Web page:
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Våran hud, värat blod, våra ben John Ajvide Lindqvist, Våran hud, värat blod, våra ben (Our Skin, Our Blood, Our Bones)

Ordfront,  2016.

Reviewed by Ian Giles in SBR 2016:2

Review Section: Fiction - Adult


John Ajvide Lindqvist’s latest release in Sweden saw the light of day just in time to provide small doses of horror to readers heading to the beach this summer. This substantial volume contains seven short stories portraying everyday Sweden with a touch of the supernatural – though the last one, ‘Tjärven’, is actually a novella at 150 pages.

Adding further to the pick ’n’ mix nature of this book is the publication history of each component. The first story, ‘Havssvalget’ (Boy Overboard), has thus far only been published in Norwegian. ‘Varför dröjde du?’ (What Kept You So Long?) and ‘Vad mig tillkommer’ (‘Come Unto Me’) have only appeared in English, both translated by Marlaine Delargy (published in Seize the Night, Gallery Books, 2015 and Fearie Tales, Jo Fletcher Books, 2013), while ‘Speciella omständigheter’ (Special Circumstances) has previously featured in Sweden’s excellent Novellix series. ‘Våran hud, vårat blod, våra ben’ (The Music of Bengt Karlsson, Murderer), also translated by Marlaine Delargy, was published in A Book of Horrors, Jo Fletcher Books, 2013, and has already been nominated for best short story at the British Fantasy Awards. The seventh story, ‘Tjärven’ (Tjärven), has previously come out in e-book and audiobook format only. Similarly, the very short story ‘Mitt jullov’ (My Christmas Holidays), an unlisted bonus, has previously appeared online and in Dagens Nyheter. This leaves ‘Hår’ (Hair) as the only brand new work, apart from the thoughtful afterword. However, this by no means diminishes the value of a book that offers Swedish and English readers alike plenty of new material.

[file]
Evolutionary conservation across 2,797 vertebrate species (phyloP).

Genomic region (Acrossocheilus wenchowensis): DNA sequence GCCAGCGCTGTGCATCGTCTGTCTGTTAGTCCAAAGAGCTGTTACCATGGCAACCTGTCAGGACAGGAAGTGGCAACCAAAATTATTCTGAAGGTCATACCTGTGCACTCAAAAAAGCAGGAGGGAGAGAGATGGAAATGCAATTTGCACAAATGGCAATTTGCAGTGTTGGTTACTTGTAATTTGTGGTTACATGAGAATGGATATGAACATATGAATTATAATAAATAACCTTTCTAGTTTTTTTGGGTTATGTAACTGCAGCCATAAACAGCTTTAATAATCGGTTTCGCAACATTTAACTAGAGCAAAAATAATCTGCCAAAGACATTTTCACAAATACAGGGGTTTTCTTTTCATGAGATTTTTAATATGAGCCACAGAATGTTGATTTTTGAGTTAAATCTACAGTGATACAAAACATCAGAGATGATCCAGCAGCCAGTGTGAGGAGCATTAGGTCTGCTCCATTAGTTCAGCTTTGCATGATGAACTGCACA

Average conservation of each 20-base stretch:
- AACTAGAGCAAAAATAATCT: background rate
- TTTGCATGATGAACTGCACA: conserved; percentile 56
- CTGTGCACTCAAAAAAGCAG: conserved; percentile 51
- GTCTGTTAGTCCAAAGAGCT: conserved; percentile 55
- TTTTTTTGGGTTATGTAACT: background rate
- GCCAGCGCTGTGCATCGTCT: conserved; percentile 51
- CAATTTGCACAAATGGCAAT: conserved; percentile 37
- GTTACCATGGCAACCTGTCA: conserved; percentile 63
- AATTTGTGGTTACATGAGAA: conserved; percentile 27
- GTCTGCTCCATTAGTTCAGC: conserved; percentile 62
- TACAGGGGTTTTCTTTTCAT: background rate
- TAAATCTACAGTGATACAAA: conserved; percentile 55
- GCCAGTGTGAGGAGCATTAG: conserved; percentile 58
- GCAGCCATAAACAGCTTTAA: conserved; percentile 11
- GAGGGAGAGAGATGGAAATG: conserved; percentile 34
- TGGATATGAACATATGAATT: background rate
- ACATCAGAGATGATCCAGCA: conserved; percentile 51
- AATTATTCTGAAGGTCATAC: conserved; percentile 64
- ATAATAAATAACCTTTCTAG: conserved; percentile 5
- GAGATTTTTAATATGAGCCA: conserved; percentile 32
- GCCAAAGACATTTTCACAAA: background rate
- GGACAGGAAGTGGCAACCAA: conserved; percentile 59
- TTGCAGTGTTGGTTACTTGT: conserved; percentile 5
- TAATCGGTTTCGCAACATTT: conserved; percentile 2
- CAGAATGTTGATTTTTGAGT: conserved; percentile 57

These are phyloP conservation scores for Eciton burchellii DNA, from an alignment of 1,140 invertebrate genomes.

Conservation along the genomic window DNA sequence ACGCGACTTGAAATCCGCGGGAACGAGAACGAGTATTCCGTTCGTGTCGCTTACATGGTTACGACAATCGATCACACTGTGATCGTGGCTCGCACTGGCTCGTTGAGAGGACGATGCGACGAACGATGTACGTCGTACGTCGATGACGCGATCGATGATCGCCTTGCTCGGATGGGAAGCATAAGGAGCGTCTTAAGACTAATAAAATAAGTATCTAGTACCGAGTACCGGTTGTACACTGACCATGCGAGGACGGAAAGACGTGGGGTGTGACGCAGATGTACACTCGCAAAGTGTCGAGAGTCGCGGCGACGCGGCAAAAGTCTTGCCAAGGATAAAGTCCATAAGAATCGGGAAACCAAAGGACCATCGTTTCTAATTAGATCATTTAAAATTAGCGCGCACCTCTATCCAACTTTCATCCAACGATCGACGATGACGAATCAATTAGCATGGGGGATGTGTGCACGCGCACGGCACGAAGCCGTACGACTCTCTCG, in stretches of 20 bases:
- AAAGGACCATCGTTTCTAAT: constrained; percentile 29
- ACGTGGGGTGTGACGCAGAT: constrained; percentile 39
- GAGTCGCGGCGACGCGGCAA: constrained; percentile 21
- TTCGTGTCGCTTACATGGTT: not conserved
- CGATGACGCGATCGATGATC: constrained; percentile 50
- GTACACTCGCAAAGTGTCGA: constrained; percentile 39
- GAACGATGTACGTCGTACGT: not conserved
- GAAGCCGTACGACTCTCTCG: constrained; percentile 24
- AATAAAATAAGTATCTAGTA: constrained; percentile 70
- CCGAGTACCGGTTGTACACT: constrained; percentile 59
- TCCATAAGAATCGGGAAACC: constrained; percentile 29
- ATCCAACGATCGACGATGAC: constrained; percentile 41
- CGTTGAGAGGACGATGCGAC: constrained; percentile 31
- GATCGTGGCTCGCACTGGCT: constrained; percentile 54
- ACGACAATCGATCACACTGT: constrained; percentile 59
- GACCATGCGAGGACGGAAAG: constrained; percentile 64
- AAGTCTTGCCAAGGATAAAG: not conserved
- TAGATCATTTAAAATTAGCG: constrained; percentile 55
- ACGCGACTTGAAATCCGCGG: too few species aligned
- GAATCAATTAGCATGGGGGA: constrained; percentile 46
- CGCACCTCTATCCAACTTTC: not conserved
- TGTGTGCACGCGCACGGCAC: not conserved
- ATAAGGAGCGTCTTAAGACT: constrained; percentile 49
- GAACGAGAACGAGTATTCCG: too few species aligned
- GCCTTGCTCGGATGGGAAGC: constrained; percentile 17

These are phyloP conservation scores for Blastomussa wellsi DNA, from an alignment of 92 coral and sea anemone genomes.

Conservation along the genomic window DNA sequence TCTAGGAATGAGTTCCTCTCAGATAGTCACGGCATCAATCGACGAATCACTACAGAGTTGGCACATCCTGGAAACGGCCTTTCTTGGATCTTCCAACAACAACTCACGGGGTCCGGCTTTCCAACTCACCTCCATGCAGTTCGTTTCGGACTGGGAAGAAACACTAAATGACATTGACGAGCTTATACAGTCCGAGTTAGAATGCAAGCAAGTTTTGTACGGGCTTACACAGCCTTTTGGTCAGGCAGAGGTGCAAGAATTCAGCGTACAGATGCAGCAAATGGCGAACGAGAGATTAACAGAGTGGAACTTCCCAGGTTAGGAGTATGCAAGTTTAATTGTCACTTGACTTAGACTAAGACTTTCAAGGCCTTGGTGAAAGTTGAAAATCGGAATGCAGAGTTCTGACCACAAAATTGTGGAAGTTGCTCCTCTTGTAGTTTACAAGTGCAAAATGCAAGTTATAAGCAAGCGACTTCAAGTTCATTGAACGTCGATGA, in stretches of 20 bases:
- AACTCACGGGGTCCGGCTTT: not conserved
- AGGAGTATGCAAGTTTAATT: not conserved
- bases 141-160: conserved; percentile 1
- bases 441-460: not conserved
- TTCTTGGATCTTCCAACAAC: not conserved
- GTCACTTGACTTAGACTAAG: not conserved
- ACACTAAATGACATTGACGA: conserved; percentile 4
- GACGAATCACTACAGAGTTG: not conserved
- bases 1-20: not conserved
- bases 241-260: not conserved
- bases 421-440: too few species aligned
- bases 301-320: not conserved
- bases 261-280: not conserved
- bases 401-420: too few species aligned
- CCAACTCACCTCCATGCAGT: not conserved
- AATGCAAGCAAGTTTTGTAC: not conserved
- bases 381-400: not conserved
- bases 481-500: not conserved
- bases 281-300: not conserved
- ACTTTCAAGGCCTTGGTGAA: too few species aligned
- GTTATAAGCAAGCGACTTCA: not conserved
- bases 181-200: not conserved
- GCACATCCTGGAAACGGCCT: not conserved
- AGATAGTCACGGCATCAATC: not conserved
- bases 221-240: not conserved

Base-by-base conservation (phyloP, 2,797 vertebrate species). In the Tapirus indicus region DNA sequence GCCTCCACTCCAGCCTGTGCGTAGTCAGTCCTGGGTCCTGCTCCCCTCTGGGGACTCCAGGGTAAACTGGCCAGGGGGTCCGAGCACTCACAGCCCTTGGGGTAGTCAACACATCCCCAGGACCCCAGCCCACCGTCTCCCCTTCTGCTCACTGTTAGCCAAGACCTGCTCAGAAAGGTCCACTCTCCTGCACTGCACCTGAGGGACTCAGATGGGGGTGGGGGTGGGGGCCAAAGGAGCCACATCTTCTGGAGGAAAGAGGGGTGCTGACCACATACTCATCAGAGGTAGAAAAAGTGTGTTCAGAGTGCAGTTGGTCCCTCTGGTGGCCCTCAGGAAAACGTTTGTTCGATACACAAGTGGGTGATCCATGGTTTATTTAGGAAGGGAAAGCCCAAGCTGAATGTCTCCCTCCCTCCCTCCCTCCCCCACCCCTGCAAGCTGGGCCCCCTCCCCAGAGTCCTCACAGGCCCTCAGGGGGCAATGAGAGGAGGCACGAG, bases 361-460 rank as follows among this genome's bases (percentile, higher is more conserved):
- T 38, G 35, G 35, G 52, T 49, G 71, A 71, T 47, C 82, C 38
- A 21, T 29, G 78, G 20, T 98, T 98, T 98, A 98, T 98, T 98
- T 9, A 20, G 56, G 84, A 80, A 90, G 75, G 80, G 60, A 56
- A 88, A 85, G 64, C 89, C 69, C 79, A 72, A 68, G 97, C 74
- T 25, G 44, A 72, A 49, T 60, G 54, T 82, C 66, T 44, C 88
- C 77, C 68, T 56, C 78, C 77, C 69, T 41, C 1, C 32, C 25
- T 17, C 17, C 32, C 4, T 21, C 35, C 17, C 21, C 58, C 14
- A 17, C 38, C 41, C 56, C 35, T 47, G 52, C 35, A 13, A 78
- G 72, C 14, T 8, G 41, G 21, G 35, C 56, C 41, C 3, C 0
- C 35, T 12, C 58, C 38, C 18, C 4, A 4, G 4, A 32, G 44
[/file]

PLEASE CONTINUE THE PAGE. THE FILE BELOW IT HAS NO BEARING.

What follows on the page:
Lindqvist makes excellent use of genre fiction as a vehicle for the depiction of life in contemporary Sweden. Every single story focuses on ordinary, everyday characters living perfectly normal lives that briefly intersect with the supernatural, the horrible, and the unlikely. Whether it is the young boy – seemingly possessed or perhaps inhuman – who controls the fate of a ferry to Finland, the lorry driver who happens to be a vampire and meets his match, or the family industry controlled not by shadowy corporate interests but by a tomte (elf), Lindqvist manages to convince the reader that the events described could very well be happening in the dullest of suburbs or most picturesque tourist hotspot somewhere in Sweden at this very moment.

The author has been quoted as viewing the short story from which the book draws its title as the most frightening thing he has ever written. Conversely, he notes in his afterword that ‘Speciella omständigheter’ – written in just three days after he couldn’t sleep – is a rarity for its lack of blood, violence or monsters. Yet this, if anything, is the most uncomfortable tale in the book.

Following in the footsteps of other genre fiction pioneers in Sweden, Lindqvist is not afraid to make use of plain humour or the outright absurd when it suits him. The tone adopted in ‘Tjärven’ is at times laconic, with the characters’ troubles caused by Ålandic gangsters holding them up in the Stockholm archipelago. Breaking the fourth wall, one character also proactively discusses the norms of the horror genre in order to ascertain what is likely to happen next. Chuckle-worthy stuff.

All in all, this is a book that will appeal to some and not to others. Genre fiction is not everybody’s cup of tea, even when it is so skilfully written. More pertinently, these short stories may simply be too frightening – or perhaps unnerving – for some readers. Others, however, will find a book that is easy to dip into, offering a masterly depiction of Sweden today – with a few supernatural deviations.


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